January 30th, 2014 Brian Herzog
Here's something fun: the recent post on iLibrarian (one of my favorite blogs) covers "6 Terms that Instantly Reveal You as a Librarian."
I'm as much a fan of stereotypes as the next guy - especially in the "your language is your identity" theme - and some of these really made me laugh for how spot-on they were:
- Primary Sources
The only people I've heard use "primary sources" are academics, or students of academics who were told to find primary sources but have no idea what they are.
I would submit a few more, too: serials, definitely (and even periodicals for that matter); databases; pathfinder; bibliography.
What kind of librarian jargon do you think makes us stand out?
January 11th, 2014 Brian Herzog
One of my favorite things about working at a Reference Desk is encountering things I probably would never have found in my normal life. This question wasn't at all challenging, but it's something I probably never would have known had this patron not called.
So, a patron calls and asks if we have a encyclopedia of music theory. I said we didn't, which is true, but I told her we have lots of music books, which is also true, and I figured we could find in one of them whatever she was looking for. She seemed skeptical, but was willing to let me try. So then she asks her question:
In regards to music theory, can you tell me what a licorice stick is?
Now, even though I grew up in Ohio and speak like a Midwesterner (which is to say, proper American English), I usually have no trouble deciphering the New England accent here in Massachusetts. However, I had no idea what this woman just said, so I asked her to repeat it. Twice. When I asked her to spell it, she finally she said, "licorice, you know, like the candy."
I could feel her skepticism growing, but now at least I knew the question.
And we're already a minute or two into this call, so in the interest of speed, I do a quick search online for "licorice stick" music theory - and it turns out that was enough. From skimming the first page of results, the consensus was that "licorice stick" is what jazz musicians call a clarinet.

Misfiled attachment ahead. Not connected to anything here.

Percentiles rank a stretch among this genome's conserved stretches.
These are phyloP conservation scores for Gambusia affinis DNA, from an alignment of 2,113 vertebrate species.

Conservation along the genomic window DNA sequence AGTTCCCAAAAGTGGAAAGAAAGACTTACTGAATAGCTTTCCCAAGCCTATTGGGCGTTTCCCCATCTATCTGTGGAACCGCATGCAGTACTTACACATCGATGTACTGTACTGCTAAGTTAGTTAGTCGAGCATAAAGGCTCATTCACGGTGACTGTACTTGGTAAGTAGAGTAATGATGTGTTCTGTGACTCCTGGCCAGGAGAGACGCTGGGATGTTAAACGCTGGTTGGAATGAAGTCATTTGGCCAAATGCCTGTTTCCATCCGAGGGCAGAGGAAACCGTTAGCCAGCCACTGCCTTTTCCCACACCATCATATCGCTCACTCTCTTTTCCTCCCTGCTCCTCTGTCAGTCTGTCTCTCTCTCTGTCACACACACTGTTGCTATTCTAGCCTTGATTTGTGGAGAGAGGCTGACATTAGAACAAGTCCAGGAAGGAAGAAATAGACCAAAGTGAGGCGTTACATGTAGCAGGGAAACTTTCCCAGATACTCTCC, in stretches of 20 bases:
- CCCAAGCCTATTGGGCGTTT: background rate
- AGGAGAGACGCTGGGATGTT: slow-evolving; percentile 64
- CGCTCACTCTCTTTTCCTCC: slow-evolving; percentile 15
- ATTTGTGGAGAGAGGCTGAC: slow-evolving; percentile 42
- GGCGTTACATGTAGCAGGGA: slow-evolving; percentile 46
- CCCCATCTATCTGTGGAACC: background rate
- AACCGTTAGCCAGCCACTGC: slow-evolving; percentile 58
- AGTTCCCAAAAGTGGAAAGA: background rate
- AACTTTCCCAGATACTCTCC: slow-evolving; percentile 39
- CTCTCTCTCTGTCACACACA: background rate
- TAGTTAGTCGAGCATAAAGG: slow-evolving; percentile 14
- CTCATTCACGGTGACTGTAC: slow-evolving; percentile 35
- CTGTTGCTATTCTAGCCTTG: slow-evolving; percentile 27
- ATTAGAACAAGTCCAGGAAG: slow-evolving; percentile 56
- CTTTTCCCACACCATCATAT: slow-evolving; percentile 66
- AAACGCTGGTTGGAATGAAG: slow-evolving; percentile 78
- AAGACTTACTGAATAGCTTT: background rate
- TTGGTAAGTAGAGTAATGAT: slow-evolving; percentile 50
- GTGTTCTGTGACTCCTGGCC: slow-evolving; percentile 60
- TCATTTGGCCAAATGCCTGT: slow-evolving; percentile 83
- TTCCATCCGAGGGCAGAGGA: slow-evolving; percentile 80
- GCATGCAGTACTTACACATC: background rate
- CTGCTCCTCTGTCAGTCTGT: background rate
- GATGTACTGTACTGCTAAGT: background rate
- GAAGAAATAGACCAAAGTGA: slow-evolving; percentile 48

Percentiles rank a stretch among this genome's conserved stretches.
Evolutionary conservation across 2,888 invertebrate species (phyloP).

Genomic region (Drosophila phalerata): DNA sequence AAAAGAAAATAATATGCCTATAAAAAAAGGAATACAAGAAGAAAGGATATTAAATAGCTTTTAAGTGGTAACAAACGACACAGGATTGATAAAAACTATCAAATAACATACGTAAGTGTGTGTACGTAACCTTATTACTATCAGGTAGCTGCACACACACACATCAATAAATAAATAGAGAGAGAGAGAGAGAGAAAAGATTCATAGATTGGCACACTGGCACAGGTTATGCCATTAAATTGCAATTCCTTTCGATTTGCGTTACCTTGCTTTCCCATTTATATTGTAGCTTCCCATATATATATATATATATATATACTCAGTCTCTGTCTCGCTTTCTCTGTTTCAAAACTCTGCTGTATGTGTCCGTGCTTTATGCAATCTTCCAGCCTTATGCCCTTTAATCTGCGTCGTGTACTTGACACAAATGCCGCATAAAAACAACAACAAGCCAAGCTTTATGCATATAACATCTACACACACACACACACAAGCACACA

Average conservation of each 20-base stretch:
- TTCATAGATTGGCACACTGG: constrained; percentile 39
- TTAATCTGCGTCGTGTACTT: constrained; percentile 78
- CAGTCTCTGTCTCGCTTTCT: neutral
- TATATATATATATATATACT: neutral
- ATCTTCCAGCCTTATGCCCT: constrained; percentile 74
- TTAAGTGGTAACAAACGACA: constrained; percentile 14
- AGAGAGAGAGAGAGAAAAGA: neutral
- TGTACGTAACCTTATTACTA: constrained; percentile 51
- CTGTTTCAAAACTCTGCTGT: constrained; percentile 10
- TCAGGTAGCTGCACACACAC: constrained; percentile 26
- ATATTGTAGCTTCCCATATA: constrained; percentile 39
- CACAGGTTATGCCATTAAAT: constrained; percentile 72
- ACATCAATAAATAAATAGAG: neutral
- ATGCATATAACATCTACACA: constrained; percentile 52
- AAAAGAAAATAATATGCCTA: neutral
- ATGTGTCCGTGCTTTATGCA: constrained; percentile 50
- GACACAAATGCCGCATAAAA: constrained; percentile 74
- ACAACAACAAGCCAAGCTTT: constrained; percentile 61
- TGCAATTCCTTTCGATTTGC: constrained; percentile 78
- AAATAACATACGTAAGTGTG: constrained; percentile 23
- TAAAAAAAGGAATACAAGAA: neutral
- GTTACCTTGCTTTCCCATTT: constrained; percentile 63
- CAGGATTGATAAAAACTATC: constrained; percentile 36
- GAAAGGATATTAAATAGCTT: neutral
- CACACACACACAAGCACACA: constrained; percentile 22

I relayed this the patron, and her response was,
Oh yes, that makes sense, now can you tell me Benny Goodman's first name? Have you heard of him? Was his first name really Benjamin, or something else?
Again, a quick web search and Wikipedia told me his full name is Benjamin David "Benny" Goodman. The patron thanked me and hung up.
I knew jazz people have words and jargon unto themselves, but this was a term I'd never heard - and not being a jazz person myself, may never hear again. But if I do, I'm hep, daddy-o.
April 18th, 2012 Brian Herzog
Here's a topic that I've heard come up multiple times recently in different contexts, and I'm curious if there is any kind of wider consensus on it. The question is, what does the word "video" mean to people?
We're redesigning our catalog, and in the process of coming up with format description, we had a discussion (and disagreement) on whether "video" means just VHS tapes, or if it refers to to DVDs and other formats as well (like "music" is a generic term for anything on CD, tape, etc). We're also redesigning our website, and in that context, we weren't sure if the word "video" means physical tapes/discs, or if people would presume it means online clips/episodes/tutorials/etc - or both.